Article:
What they do
Confectioners mix, shape and cook chocolates, toffees and other sweets and lollies. They undertake many of the individual steps in the process of cooking and creating confectionery such as weighing and mixing ingredients, combining, dissolving or boiling them, and coating confectionery in chocolate. Confectioners may also ensure that production equipment is properly cleaned and maintained. They control the temperature of pressure cookers, check the consistency of products during the cooking process, and check the details of production schedules to make sure the right quantities are made.
Specialisations include: Chocolate Maker
Confectioners usually work for confectionery manufacturers in large factory environments, but may also work in smaller, boutique confectionery shops or factories. They may be required to stand for extended periods, and their work is often repetitive. As confectioners work with food, their workplace is required to be sterilised and cleaned regularly. They are required to follow strict health and safety guidelines. They usually do shift work, which may include weekends and public holidays.
Tools and technologies
Confectioners operate confectionery manufacturing and processing machinery such as boilers, baling presses, compressors, conveyor driven machinery, and storage silos, tanks and bins. They may also operate jar filling systems or wrapping machines. Confectioners may also operate industrial kitchen equipment such as ovens and cookers, deep fryers, steamers and mixers, as well as regular kitchen appliances such as microwaves and refrigerators. They may also operate laboratory equipment such as sonic and water baths, chemstations, stirrers and centrifuges. They are usually required to wear safety equipment.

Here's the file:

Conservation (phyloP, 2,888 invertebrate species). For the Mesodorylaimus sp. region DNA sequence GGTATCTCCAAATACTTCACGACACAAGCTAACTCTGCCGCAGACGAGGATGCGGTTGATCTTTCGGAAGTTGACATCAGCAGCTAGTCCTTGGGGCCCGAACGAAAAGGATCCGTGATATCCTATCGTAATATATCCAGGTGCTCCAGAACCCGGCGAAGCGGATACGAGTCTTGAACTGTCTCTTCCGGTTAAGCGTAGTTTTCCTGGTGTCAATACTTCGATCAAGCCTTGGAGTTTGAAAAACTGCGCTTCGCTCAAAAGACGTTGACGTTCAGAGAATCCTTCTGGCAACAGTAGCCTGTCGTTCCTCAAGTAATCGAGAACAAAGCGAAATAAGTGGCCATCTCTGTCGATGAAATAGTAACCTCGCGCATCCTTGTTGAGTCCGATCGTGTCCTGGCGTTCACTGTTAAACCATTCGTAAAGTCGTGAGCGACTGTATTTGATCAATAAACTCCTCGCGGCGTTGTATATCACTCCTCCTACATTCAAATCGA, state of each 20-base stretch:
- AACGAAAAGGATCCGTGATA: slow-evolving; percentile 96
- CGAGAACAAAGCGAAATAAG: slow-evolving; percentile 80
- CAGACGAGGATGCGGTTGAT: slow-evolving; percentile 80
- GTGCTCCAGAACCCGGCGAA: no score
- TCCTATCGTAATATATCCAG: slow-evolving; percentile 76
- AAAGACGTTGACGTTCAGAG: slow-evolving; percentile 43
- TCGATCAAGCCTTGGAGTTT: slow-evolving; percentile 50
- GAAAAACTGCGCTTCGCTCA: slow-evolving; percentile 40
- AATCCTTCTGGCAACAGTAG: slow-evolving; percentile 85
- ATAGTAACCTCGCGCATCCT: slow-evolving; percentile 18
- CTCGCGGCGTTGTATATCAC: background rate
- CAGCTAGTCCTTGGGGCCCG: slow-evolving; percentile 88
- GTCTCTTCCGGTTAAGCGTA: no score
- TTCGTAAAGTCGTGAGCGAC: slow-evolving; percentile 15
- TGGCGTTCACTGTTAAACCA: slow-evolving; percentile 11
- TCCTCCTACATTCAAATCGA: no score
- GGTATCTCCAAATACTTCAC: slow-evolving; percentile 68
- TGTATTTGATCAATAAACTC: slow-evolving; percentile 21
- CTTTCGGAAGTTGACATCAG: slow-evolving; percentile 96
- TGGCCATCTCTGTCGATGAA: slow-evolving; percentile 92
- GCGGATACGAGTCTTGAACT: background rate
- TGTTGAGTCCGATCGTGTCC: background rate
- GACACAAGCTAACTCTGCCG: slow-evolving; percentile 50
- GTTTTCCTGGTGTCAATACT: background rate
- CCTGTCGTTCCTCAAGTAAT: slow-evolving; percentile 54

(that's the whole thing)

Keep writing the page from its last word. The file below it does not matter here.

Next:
How do I become one?
Education and training
To become a confectionery maker you usually need to complete a traineeship in food processing. The traineeship takes 24 months to complete.
Apprenticeships and traineeships
As an apprentice or trainee, you enter into a formal training contract with an employer, enabling you to complete training towards a nationally recognised qualification. You spend time working and learning practical skills on the job and you spend some time undertaking structured training with a registered training provider.
You can do an apprenticeship or traineeship if you are a school-leaver, re-entering the workforce or as an adult or mature-aged person wishing to change careers. You can even begin your apprenticeship or traineeship while you're still at school.
If you are still at school you can access an apprenticeship through your school. Talk to your school's VET Co-ordinator to start your training now through VET in Schools. If you are no longer at school you can apply for an apprenticeship or traineeship and get paid while you learn and work.